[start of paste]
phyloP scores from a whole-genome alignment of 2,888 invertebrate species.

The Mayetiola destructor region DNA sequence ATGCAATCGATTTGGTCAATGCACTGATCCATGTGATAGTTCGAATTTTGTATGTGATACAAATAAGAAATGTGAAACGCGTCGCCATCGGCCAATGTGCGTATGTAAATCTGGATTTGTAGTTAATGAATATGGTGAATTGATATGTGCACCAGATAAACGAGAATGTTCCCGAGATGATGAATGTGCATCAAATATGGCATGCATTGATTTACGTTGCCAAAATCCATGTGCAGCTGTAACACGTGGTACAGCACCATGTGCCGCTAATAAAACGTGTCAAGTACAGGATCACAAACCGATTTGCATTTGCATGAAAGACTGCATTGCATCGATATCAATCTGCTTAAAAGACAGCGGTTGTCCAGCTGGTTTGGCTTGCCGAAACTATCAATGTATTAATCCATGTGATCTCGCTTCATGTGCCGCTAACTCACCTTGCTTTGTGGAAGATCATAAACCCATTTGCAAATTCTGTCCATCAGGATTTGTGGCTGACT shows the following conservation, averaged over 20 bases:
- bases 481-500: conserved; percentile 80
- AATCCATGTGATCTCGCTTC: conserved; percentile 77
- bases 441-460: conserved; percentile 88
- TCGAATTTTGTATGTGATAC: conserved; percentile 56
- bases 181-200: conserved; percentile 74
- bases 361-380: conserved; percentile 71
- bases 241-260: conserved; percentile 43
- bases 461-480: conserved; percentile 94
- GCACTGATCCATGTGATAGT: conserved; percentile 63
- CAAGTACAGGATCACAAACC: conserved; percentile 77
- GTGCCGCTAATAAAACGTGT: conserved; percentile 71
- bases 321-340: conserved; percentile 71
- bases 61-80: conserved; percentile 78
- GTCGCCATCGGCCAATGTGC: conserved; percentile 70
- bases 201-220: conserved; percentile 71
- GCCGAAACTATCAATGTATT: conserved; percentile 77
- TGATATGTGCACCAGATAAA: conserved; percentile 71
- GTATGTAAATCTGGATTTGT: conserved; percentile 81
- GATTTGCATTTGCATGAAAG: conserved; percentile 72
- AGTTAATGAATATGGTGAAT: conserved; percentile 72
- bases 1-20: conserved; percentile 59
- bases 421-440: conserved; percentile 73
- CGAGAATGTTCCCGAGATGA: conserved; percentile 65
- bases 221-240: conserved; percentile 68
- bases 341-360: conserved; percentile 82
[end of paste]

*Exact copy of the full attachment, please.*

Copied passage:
phyloP scores from a whole-genome alignment of 2,888 invertebrate species.

The Mayetiola destructor region DNA sequence ATGCAATCGATTTGGTCAATGCACTGATCCATGTGATAGTTCGAATTTTGTATGTGATACAAATAAGAAATGTGAAACGCGTCGCCATCGGCCAATGTGCGTATGTAAATCTGGATTTGTAGTTAATGAATATGGTGAATTGATATGTGCACCAGATAAACGAGAATGTTCCCGAGATGATGAATGTGCATCAAATATGGCATGCATTGATTTACGTTGCCAAAATCCATGTGCAGCTGTAACACGTGGTACAGCACCATGTGCCGCTAATAAAACGTGTCAAGTACAGGATCACAAACCGATTTGCATTTGCATGAAAGACTGCATTGCATCGATATCAATCTGCTTAAAAGACAGCGGTTGTCCAGCTGGTTTGGCTTGCCGAAACTATCAATGTATTAATCCATGTGATCTCGCTTCATGTGCCGCTAACTCACCTTGCTTTGTGGAAGATCATAAACCCATTTGCAAATTCTGTCCATCAGGATTTGTGGCTGACT shows the following conservation, averaged over 20 bases:
- bases 481-500: conserved; percentile 80
- AATCCATGTGATCTCGCTTC: conserved; percentile 77
- bases 441-460: conserved; percentile 88
- TCGAATTTTGTATGTGATAC: conserved; percentile 56
- bases 181-200: conserved; percentile 74
- bases 361-380: conserved; percentile 71
- bases 241-260: conserved; percentile 43
- bases 461-480: conserved; percentile 94
- GCACTGATCCATGTGATAGT: conserved; percentile 63
- CAAGTACAGGATCACAAACC: conserved; percentile 77
- GTGCCGCTAATAAAACGTGT: conserved; percentile 71
- bases 321-340: conserved; percentile 71
- bases 61-80: conserved; percentile 78
- GTCGCCATCGGCCAATGTGC: conserved; percentile 70
- bases 201-220: conserved; percentile 71
- GCCGAAACTATCAATGTATT: conserved; percentile 77
- TGATATGTGCACCAGATAAA: conserved; percentile 71
- GTATGTAAATCTGGATTTGT: conserved; percentile 81
- GATTTGCATTTGCATGAAAG: conserved; percentile 72
- AGTTAATGAATATGGTGAAT: conserved; percentile 72
- bases 1-20: conserved; percentile 59
- bases 421-440: conserved; percentile 73
- CGAGAATGTTCCCGAGATGA: conserved; percentile 65
- bases 221-240: conserved; percentile 68
- bases 341-360: conserved; percentile 82